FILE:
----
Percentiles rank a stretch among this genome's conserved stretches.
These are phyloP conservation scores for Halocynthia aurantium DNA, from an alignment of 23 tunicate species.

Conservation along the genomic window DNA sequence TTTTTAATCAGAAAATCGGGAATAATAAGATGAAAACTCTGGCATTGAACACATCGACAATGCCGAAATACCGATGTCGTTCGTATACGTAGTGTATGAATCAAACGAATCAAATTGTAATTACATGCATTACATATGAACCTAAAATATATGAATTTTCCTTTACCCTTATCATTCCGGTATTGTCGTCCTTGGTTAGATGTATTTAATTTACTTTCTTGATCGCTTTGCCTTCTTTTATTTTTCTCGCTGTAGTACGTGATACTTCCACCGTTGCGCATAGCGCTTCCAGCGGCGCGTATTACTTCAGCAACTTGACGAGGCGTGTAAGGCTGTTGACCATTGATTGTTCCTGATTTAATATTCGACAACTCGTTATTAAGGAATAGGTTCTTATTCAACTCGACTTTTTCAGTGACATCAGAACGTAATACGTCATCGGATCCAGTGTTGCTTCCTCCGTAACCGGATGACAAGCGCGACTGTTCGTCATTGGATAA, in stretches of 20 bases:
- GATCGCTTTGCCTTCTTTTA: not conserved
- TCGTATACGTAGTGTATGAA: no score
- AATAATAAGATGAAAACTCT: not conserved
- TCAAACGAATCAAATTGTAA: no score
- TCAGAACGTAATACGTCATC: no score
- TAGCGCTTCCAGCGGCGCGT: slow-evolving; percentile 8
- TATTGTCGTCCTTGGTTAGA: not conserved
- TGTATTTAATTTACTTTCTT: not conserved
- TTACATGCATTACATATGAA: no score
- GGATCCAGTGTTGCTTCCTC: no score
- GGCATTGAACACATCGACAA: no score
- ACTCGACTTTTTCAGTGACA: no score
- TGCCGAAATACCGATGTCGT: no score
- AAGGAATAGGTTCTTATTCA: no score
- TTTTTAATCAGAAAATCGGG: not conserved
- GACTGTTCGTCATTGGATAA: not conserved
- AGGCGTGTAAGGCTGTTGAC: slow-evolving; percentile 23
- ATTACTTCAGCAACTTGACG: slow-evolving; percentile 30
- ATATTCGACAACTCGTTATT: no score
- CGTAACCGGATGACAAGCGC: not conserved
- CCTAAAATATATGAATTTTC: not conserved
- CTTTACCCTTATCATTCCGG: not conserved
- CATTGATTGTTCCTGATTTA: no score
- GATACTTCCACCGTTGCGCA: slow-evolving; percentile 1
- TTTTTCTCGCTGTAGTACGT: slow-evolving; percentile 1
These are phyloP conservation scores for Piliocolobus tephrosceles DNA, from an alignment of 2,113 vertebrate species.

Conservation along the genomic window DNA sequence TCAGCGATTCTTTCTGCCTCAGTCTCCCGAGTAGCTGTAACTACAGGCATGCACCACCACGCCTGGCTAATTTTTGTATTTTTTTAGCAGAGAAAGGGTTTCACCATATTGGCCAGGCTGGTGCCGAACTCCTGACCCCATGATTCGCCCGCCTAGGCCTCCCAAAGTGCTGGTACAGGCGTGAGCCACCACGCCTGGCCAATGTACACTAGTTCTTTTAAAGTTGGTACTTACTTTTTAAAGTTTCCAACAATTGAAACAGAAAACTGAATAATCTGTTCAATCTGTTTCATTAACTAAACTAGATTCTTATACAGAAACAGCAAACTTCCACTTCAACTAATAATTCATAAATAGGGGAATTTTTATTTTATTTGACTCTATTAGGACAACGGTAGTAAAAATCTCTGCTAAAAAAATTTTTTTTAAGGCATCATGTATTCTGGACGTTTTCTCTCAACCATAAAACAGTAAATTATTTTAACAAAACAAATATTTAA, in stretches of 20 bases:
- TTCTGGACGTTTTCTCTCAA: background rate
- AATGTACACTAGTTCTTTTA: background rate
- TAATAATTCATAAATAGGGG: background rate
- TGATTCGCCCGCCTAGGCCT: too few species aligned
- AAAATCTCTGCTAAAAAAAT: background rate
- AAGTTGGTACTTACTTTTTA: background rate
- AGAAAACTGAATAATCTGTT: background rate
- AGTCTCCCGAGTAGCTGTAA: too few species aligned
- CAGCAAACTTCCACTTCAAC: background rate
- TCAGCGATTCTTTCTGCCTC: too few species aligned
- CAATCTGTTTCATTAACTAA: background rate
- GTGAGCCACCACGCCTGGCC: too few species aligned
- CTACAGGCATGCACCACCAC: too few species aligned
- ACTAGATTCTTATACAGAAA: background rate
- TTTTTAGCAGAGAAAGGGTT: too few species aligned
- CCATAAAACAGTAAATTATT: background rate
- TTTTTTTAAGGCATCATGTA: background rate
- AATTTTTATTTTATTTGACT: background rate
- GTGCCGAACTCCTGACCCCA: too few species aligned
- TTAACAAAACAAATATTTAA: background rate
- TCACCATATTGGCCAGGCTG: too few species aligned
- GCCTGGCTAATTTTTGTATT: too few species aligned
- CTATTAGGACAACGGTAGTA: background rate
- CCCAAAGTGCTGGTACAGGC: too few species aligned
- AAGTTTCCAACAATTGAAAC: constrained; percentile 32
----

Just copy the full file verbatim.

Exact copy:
Percentiles rank a stretch among this genome's conserved stretches.
These are phyloP conservation scores for Halocynthia aurantium DNA, from an alignment of 23 tunicate species.

Conservation along the genomic window DNA sequence TTTTTAATCAGAAAATCGGGAATAATAAGATGAAAACTCTGGCATTGAACACATCGACAATGCCGAAATACCGATGTCGTTCGTATACGTAGTGTATGAATCAAACGAATCAAATTGTAATTACATGCATTACATATGAACCTAAAATATATGAATTTTCCTTTACCCTTATCATTCCGGTATTGTCGTCCTTGGTTAGATGTATTTAATTTACTTTCTTGATCGCTTTGCCTTCTTTTATTTTTCTCGCTGTAGTACGTGATACTTCCACCGTTGCGCATAGCGCTTCCAGCGGCGCGTATTACTTCAGCAACTTGACGAGGCGTGTAAGGCTGTTGACCATTGATTGTTCCTGATTTAATATTCGACAACTCGTTATTAAGGAATAGGTTCTTATTCAACTCGACTTTTTCAGTGACATCAGAACGTAATACGTCATCGGATCCAGTGTTGCTTCCTCCGTAACCGGATGACAAGCGCGACTGTTCGTCATTGGATAA, in stretches of 20 bases:
- GATCGCTTTGCCTTCTTTTA: not conserved
- TCGTATACGTAGTGTATGAA: no score
- AATAATAAGATGAAAACTCT: not conserved
- TCAAACGAATCAAATTGTAA: no score
- TCAGAACGTAATACGTCATC: no score
- TAGCGCTTCCAGCGGCGCGT: slow-evolving; percentile 8
- TATTGTCGTCCTTGGTTAGA: not conserved
- TGTATTTAATTTACTTTCTT: not conserved
- TTACATGCATTACATATGAA: no score
- GGATCCAGTGTTGCTTCCTC: no score
- GGCATTGAACACATCGACAA: no score
- ACTCGACTTTTTCAGTGACA: no score
- TGCCGAAATACCGATGTCGT: no score
- AAGGAATAGGTTCTTATTCA: no score
- TTTTTAATCAGAAAATCGGG: not conserved
- GACTGTTCGTCATTGGATAA: not conserved
- AGGCGTGTAAGGCTGTTGAC: slow-evolving; percentile 23
- ATTACTTCAGCAACTTGACG: slow-evolving; percentile 30
- ATATTCGACAACTCGTTATT: no score
- CGTAACCGGATGACAAGCGC: not conserved
- CCTAAAATATATGAATTTTC: not conserved
- CTTTACCCTTATCATTCCGG: not conserved
- CATTGATTGTTCCTGATTTA: no score
- GATACTTCCACCGTTGCGCA: slow-evolving; percentile 1
- TTTTTCTCGCTGTAGTACGT: slow-evolving; percentile 1
These are phyloP conservation scores for Piliocolobus tephrosceles DNA, from an alignment of 2,113 vertebrate species.

Conservation along the genomic window DNA sequence TCAGCGATTCTTTCTGCCTCAGTCTCCCGAGTAGCTGTAACTACAGGCATGCACCACCACGCCTGGCTAATTTTTGTATTTTTTTAGCAGAGAAAGGGTTTCACCATATTGGCCAGGCTGGTGCCGAACTCCTGACCCCATGATTCGCCCGCCTAGGCCTCCCAAAGTGCTGGTACAGGCGTGAGCCACCACGCCTGGCCAATGTACACTAGTTCTTTTAAAGTTGGTACTTACTTTTTAAAGTTTCCAACAATTGAAACAGAAAACTGAATAATCTGTTCAATCTGTTTCATTAACTAAACTAGATTCTTATACAGAAACAGCAAACTTCCACTTCAACTAATAATTCATAAATAGGGGAATTTTTATTTTATTTGACTCTATTAGGACAACGGTAGTAAAAATCTCTGCTAAAAAAATTTTTTTTAAGGCATCATGTATTCTGGACGTTTTCTCTCAACCATAAAACAGTAAATTATTTTAACAAAACAAATATTTAA, in stretches of 20 bases:
- TTCTGGACGTTTTCTCTCAA: background rate
- AATGTACACTAGTTCTTTTA: background rate
- TAATAATTCATAAATAGGGG: background rate
- TGATTCGCCCGCCTAGGCCT: too few species aligned
- AAAATCTCTGCTAAAAAAAT: background rate
- AAGTTGGTACTTACTTTTTA: background rate
- AGAAAACTGAATAATCTGTT: background rate
- AGTCTCCCGAGTAGCTGTAA: too few species aligned
- CAGCAAACTTCCACTTCAAC: background rate
- TCAGCGATTCTTTCTGCCTC: too few species aligned
- CAATCTGTTTCATTAACTAA: background rate
- GTGAGCCACCACGCCTGGCC: too few species aligned
- CTACAGGCATGCACCACCAC: too few species aligned
- ACTAGATTCTTATACAGAAA: background rate
- TTTTTAGCAGAGAAAGGGTT: too few species aligned
- CCATAAAACAGTAAATTATT: background rate
- TTTTTTTAAGGCATCATGTA: background rate
- AATTTTTATTTTATTTGACT: background rate
- GTGCCGAACTCCTGACCCCA: too few species aligned
- TTAACAAAACAAATATTTAA: background rate
- TCACCATATTGGCCAGGCTG: too few species aligned
- GCCTGGCTAATTTTTGTATT: too few species aligned
- CTATTAGGACAACGGTAGTA: background rate
- CCCAAAGTGCTGGTACAGGC: too few species aligned
- AAGTTTCCAACAATTGAAAC: constrained; percentile 32